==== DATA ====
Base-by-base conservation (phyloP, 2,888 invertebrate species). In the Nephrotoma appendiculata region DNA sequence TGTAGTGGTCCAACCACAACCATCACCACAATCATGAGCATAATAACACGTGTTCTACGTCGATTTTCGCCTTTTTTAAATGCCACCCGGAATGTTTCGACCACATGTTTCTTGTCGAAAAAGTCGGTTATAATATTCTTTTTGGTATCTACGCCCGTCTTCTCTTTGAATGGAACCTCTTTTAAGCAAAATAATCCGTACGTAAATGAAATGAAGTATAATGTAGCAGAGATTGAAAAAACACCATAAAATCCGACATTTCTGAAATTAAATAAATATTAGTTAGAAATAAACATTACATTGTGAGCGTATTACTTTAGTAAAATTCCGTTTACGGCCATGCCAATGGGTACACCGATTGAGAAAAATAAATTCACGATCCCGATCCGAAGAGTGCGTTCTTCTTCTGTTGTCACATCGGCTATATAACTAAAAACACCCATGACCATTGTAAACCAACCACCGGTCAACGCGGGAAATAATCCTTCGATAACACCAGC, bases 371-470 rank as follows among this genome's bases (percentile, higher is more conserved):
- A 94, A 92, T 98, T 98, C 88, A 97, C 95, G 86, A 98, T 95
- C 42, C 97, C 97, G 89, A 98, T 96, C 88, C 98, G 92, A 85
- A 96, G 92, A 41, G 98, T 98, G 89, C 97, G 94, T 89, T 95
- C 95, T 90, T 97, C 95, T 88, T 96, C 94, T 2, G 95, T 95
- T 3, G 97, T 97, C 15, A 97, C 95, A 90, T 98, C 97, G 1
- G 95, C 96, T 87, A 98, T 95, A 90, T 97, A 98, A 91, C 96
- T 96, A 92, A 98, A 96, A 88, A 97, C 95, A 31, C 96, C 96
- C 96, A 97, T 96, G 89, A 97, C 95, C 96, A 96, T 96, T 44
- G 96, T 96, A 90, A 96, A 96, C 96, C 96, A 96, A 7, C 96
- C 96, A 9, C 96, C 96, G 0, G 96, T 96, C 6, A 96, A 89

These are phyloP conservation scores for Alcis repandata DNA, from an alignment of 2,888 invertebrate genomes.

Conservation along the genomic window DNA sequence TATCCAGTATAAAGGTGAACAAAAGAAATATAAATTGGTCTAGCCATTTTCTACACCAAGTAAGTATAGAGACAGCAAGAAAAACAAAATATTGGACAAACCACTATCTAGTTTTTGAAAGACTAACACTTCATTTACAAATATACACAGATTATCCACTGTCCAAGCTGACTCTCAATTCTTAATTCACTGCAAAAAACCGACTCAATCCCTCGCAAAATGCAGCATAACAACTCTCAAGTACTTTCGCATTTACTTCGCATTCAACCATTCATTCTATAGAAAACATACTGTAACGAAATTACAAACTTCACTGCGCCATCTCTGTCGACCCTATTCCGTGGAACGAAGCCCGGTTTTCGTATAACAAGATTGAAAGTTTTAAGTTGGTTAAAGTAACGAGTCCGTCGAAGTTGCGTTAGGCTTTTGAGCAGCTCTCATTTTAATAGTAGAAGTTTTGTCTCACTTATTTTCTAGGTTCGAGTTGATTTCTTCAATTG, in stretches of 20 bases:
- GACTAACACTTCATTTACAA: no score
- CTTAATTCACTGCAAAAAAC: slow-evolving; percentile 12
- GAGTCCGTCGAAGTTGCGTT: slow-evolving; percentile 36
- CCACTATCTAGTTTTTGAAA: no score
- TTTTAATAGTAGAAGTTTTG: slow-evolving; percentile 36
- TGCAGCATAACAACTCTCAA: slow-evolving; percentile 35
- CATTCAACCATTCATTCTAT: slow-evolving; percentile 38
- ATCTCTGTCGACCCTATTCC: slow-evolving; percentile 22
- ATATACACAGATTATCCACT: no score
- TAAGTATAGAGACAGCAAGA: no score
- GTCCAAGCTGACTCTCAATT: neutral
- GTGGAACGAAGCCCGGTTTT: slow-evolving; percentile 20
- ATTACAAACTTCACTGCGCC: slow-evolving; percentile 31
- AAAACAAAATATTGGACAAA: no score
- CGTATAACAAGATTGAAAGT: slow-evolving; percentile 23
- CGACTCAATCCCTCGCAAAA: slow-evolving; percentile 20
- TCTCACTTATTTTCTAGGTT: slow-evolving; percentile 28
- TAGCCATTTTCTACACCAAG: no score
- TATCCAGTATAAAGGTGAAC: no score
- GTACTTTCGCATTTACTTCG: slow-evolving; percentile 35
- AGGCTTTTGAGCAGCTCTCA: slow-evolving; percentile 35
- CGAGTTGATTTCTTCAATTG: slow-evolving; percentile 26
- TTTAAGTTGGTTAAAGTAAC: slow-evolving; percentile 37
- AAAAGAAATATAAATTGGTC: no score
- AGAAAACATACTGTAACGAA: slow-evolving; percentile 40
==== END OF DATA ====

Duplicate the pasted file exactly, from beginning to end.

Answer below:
Base-by-base conservation (phyloP, 2,888 invertebrate species). In the Nephrotoma appendiculata region DNA sequence TGTAGTGGTCCAACCACAACCATCACCACAATCATGAGCATAATAACACGTGTTCTACGTCGATTTTCGCCTTTTTTAAATGCCACCCGGAATGTTTCGACCACATGTTTCTTGTCGAAAAAGTCGGTTATAATATTCTTTTTGGTATCTACGCCCGTCTTCTCTTTGAATGGAACCTCTTTTAAGCAAAATAATCCGTACGTAAATGAAATGAAGTATAATGTAGCAGAGATTGAAAAAACACCATAAAATCCGACATTTCTGAAATTAAATAAATATTAGTTAGAAATAAACATTACATTGTGAGCGTATTACTTTAGTAAAATTCCGTTTACGGCCATGCCAATGGGTACACCGATTGAGAAAAATAAATTCACGATCCCGATCCGAAGAGTGCGTTCTTCTTCTGTTGTCACATCGGCTATATAACTAAAAACACCCATGACCATTGTAAACCAACCACCGGTCAACGCGGGAAATAATCCTTCGATAACACCAGC, bases 371-470 rank as follows among this genome's bases (percentile, higher is more conserved):
- A 94, A 92, T 98, T 98, C 88, A 97, C 95, G 86, A 98, T 95
- C 42, C 97, C 97, G 89, A 98, T 96, C 88, C 98, G 92, A 85
- A 96, G 92, A 41, G 98, T 98, G 89, C 97, G 94, T 89, T 95
- C 95, T 90, T 97, C 95, T 88, T 96, C 94, T 2, G 95, T 95
- T 3, G 97, T 97, C 15, A 97, C 95, A 90, T 98, C 97, G 1
- G 95, C 96, T 87, A 98, T 95, A 90, T 97, A 98, A 91, C 96
- T 96, A 92, A 98, A 96, A 88, A 97, C 95, A 31, C 96, C 96
- C 96, A 97, T 96, G 89, A 97, C 95, C 96, A 96, T 96, T 44
- G 96, T 96, A 90, A 96, A 96, C 96, C 96, A 96, A 7, C 96
- C 96, A 9, C 96, C 96, G 0, G 96, T 96, C 6, A 96, A 89

These are phyloP conservation scores for Alcis repandata DNA, from an alignment of 2,888 invertebrate genomes.

Conservation along the genomic window DNA sequence TATCCAGTATAAAGGTGAACAAAAGAAATATAAATTGGTCTAGCCATTTTCTACACCAAGTAAGTATAGAGACAGCAAGAAAAACAAAATATTGGACAAACCACTATCTAGTTTTTGAAAGACTAACACTTCATTTACAAATATACACAGATTATCCACTGTCCAAGCTGACTCTCAATTCTTAATTCACTGCAAAAAACCGACTCAATCCCTCGCAAAATGCAGCATAACAACTCTCAAGTACTTTCGCATTTACTTCGCATTCAACCATTCATTCTATAGAAAACATACTGTAACGAAATTACAAACTTCACTGCGCCATCTCTGTCGACCCTATTCCGTGGAACGAAGCCCGGTTTTCGTATAACAAGATTGAAAGTTTTAAGTTGGTTAAAGTAACGAGTCCGTCGAAGTTGCGTTAGGCTTTTGAGCAGCTCTCATTTTAATAGTAGAAGTTTTGTCTCACTTATTTTCTAGGTTCGAGTTGATTTCTTCAATTG, in stretches of 20 bases:
- GACTAACACTTCATTTACAA: no score
- CTTAATTCACTGCAAAAAAC: slow-evolving; percentile 12
- GAGTCCGTCGAAGTTGCGTT: slow-evolving; percentile 36
- CCACTATCTAGTTTTTGAAA: no score
- TTTTAATAGTAGAAGTTTTG: slow-evolving; percentile 36
- TGCAGCATAACAACTCTCAA: slow-evolving; percentile 35
- CATTCAACCATTCATTCTAT: slow-evolving; percentile 38
- ATCTCTGTCGACCCTATTCC: slow-evolving; percentile 22
- ATATACACAGATTATCCACT: no score
- TAAGTATAGAGACAGCAAGA: no score
- GTCCAAGCTGACTCTCAATT: neutral
- GTGGAACGAAGCCCGGTTTT: slow-evolving; percentile 20
- ATTACAAACTTCACTGCGCC: slow-evolving; percentile 31
- AAAACAAAATATTGGACAAA: no score
- CGTATAACAAGATTGAAAGT: slow-evolving; percentile 23
- CGACTCAATCCCTCGCAAAA: slow-evolving; percentile 20
- TCTCACTTATTTTCTAGGTT: slow-evolving; percentile 28
- TAGCCATTTTCTACACCAAG: no score
- TATCCAGTATAAAGGTGAAC: no score
- GTACTTTCGCATTTACTTCG: slow-evolving; percentile 35
- AGGCTTTTGAGCAGCTCTCA: slow-evolving; percentile 35
- CGAGTTGATTTCTTCAATTG: slow-evolving; percentile 26
- TTTAAGTTGGTTAAAGTAAC: slow-evolving; percentile 37
- AAAAGAAATATAAATTGGTC: no score
- AGAAAACATACTGTAACGAA: slow-evolving; percentile 40